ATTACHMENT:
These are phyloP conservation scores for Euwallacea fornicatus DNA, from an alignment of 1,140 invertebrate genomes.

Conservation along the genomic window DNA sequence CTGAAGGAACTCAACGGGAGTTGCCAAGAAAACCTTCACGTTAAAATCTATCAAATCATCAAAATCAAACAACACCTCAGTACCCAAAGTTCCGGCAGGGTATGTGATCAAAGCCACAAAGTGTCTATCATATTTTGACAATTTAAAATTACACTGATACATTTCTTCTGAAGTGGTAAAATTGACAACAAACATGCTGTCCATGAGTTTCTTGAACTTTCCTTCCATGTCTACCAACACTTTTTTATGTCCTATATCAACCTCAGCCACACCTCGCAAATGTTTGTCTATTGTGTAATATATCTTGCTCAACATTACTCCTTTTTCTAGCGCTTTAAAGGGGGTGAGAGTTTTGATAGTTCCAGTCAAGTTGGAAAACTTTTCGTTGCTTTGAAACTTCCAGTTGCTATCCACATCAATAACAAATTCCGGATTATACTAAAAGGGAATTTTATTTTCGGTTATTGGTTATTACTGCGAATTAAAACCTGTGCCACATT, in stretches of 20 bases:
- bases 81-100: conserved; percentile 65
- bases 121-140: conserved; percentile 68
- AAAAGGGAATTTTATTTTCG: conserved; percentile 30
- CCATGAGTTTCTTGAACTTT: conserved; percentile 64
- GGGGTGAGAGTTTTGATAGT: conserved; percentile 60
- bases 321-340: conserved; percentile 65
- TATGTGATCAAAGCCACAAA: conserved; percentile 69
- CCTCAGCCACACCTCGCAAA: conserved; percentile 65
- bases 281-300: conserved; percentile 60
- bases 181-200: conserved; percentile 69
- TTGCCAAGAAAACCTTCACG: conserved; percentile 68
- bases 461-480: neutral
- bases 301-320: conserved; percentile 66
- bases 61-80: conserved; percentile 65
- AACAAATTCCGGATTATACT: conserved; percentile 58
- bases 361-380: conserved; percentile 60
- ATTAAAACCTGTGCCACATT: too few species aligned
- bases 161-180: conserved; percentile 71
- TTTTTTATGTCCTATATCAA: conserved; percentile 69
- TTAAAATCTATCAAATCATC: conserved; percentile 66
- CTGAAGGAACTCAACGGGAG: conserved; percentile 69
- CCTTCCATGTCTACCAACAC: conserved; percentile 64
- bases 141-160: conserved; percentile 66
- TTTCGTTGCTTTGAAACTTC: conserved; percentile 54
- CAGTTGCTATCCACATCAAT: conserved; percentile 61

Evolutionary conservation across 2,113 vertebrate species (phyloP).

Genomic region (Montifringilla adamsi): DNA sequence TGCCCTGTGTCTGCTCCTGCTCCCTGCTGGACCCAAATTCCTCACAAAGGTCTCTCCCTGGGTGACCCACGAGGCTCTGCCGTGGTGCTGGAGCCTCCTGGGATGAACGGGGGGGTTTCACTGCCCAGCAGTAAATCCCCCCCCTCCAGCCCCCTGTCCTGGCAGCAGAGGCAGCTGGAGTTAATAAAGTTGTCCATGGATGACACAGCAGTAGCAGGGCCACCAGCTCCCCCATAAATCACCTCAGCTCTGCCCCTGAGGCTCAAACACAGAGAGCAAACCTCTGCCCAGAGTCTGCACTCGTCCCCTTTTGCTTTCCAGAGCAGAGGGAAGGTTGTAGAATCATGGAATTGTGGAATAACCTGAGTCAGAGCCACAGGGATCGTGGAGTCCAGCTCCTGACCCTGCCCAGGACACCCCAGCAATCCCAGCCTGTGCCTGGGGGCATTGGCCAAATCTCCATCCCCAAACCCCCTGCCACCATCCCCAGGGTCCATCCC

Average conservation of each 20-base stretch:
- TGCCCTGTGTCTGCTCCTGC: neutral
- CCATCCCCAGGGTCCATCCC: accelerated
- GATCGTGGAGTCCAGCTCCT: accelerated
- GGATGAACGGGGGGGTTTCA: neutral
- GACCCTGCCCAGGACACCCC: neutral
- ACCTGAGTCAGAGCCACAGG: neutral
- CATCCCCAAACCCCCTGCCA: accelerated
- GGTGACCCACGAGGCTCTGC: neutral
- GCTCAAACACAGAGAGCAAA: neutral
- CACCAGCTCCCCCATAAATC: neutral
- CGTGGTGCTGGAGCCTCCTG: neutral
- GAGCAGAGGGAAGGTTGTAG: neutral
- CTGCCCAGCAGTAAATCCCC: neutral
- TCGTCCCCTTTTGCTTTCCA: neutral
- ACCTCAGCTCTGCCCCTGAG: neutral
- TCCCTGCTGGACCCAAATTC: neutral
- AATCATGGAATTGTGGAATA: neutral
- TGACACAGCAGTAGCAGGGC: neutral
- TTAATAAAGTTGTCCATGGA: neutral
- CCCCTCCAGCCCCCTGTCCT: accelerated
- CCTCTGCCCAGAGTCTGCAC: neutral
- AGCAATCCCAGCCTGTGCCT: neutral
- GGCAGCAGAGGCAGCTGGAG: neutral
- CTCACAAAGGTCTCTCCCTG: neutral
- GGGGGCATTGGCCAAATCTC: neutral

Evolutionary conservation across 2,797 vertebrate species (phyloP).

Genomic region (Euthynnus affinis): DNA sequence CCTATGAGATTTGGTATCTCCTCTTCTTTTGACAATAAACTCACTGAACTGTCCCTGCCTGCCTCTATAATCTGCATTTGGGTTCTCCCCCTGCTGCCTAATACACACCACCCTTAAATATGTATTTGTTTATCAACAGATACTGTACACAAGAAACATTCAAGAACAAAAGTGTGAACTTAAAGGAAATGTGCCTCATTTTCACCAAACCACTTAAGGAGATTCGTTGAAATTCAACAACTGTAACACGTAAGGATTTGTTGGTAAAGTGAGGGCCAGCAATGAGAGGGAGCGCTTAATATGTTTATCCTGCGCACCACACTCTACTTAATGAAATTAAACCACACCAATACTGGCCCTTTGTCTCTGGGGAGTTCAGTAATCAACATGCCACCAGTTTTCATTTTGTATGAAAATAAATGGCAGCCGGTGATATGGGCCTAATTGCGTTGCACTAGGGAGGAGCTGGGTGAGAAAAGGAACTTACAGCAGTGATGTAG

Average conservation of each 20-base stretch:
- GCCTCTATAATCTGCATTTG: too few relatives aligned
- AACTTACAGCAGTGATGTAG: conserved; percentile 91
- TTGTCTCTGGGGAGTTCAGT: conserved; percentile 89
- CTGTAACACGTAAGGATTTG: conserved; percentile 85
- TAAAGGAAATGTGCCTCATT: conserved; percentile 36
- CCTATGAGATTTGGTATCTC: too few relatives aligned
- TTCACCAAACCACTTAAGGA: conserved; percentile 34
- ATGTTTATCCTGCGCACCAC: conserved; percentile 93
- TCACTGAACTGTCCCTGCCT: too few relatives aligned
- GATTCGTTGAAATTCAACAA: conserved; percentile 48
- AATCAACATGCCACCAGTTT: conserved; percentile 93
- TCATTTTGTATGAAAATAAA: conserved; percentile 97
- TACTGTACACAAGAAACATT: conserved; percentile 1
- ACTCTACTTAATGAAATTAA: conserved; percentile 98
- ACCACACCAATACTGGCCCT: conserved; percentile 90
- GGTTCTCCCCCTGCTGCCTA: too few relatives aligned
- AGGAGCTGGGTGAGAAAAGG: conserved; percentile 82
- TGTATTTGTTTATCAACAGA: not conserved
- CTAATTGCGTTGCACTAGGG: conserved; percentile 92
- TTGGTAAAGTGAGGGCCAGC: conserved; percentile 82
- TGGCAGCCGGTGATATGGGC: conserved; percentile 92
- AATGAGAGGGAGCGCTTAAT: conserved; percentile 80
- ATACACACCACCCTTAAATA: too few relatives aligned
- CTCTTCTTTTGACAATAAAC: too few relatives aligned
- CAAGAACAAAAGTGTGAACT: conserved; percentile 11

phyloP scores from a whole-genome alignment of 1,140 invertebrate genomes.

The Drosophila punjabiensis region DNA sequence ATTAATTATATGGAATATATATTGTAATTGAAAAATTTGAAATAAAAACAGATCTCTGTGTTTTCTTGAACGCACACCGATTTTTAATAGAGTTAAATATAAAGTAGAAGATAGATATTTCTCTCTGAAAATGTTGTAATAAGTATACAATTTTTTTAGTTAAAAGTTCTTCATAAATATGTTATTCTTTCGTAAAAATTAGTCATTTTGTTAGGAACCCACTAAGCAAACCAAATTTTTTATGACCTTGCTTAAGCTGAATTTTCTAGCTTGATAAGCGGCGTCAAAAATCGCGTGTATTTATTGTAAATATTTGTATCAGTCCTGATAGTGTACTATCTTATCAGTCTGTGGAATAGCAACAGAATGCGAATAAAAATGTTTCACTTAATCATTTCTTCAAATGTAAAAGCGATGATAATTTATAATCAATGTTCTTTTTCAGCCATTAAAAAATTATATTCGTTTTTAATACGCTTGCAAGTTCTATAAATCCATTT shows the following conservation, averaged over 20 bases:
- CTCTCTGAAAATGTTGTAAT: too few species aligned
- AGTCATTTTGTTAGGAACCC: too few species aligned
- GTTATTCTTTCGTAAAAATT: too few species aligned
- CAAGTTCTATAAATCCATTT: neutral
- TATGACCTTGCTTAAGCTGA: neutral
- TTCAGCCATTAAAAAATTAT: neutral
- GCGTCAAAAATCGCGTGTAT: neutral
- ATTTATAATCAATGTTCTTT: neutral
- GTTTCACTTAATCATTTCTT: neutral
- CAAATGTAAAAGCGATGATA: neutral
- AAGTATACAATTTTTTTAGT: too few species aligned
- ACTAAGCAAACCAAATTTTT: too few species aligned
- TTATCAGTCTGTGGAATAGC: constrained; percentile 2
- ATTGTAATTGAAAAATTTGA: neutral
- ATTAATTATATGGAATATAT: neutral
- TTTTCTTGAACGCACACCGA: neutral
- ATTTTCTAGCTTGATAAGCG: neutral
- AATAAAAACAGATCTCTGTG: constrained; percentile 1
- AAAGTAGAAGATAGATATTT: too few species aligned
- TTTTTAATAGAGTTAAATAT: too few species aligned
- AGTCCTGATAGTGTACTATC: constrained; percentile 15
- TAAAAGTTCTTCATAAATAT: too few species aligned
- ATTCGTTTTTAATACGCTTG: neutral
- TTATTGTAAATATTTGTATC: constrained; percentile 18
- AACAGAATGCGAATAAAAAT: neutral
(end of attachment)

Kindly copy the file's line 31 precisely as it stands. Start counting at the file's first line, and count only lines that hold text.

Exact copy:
- TGCCCTGTGTCTGCTCCTGC: neutral